Like Metra, the South Shore Train Service from Northwest Indiana has seen its ridership plummet. But the Northern Indiana Commuter Transportation District, or NICTD, should survive next year without making any drastic cuts or layoffs, said Chief Operating Officer Michael Noland.
The NICTD operates the South Shore train, which runs between Chicago and South Bend. It received $73 million in CARES Act funds, according to officials.
And like Metra, having South Shore riders feel safe is an ongoing priority.
“Our trains have never been cleaner,” Noland said. “We’re using ultraviolet lights. We’ve got fogging systems, electro-static sprayers. It’s going to be a safer environment when we finally get through COVID and there’s a vaccine.”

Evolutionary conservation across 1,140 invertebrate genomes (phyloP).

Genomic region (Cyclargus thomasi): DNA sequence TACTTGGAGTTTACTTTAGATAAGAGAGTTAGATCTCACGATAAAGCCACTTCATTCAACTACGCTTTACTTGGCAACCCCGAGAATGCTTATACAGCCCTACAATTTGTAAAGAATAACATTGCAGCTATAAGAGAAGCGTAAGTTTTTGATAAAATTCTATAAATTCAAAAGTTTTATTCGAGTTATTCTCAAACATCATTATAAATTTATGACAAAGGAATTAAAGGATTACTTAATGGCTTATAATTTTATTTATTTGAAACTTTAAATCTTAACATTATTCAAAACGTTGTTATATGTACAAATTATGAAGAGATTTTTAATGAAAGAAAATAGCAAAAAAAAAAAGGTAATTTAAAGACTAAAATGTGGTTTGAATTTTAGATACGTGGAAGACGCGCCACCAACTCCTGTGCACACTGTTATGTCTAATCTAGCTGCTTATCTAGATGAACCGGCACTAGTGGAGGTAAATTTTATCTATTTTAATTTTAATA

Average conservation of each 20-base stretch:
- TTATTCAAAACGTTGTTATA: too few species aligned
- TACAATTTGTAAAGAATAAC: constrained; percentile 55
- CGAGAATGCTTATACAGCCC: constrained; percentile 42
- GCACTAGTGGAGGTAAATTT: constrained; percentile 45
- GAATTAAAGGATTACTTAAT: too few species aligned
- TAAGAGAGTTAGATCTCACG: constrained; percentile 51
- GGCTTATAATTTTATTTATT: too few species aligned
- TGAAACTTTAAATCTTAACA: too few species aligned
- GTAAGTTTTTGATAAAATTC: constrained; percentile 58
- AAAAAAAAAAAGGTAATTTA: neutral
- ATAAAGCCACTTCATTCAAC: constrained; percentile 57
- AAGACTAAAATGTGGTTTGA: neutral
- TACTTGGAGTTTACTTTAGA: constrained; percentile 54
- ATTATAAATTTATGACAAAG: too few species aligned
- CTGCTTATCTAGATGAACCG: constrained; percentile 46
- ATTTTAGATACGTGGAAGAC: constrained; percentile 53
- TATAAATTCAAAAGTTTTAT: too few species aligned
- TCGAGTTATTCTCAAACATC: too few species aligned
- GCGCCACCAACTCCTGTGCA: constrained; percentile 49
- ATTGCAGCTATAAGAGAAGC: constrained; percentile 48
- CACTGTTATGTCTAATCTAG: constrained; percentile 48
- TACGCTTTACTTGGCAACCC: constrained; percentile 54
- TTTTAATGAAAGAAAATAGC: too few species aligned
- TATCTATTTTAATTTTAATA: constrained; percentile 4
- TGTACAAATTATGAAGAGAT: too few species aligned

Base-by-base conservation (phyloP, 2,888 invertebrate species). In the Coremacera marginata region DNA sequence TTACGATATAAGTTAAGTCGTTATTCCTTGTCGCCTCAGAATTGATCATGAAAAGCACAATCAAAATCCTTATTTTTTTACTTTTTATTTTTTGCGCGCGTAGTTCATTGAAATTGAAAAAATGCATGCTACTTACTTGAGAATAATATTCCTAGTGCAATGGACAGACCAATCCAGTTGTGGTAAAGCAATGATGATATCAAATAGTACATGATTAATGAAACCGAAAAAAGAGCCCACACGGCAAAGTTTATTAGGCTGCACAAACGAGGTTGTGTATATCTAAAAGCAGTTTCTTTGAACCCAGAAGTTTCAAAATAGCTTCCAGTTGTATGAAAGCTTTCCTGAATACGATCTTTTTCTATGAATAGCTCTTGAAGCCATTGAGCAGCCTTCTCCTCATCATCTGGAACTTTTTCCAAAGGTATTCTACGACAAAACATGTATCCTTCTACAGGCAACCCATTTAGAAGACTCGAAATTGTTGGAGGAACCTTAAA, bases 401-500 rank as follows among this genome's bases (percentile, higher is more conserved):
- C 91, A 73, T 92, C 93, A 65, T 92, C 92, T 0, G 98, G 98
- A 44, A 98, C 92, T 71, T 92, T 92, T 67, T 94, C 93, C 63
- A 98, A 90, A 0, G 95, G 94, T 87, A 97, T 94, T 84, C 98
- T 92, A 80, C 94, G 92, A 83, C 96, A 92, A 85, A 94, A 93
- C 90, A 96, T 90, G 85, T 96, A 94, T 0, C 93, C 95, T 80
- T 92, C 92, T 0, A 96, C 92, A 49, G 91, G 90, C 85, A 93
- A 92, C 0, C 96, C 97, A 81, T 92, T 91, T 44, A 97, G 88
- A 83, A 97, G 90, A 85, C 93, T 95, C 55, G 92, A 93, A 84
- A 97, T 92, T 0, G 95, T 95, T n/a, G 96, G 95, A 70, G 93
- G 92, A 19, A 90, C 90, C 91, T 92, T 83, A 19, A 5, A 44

Steep reductions at PACE
Pace Suburban Bus, the Chicago area’s regional bus service, is expecting a $53 million budget deficit heading into 2021. But that hole is projected to grow to $60 million in 2022, said Pace executive director Rocky Donahue.
“That’s assuming if nothing changes, meaning ridership doesn’t come back, the economy doesn’t come back, we would have a problem in 12 to 14 months,” Donahue.
Prior to the pandemic, a 100,000 people used Pace every day. The pandemic cut that by 70,000 when it hit, Donahue said.
“We’ve suspended or reduced service on 98 routes in our system,” he said. “We only have 220 routes in the whole system so we’ve taken corrective action on almost 50 percent of them.”
He says the bus system is facing more than $100 million in lost revenue in this year’s and next year’s budgets. Donahue said CARES Act funds from Congress will cover some of its deficit heading into 2021 – but not for 2022.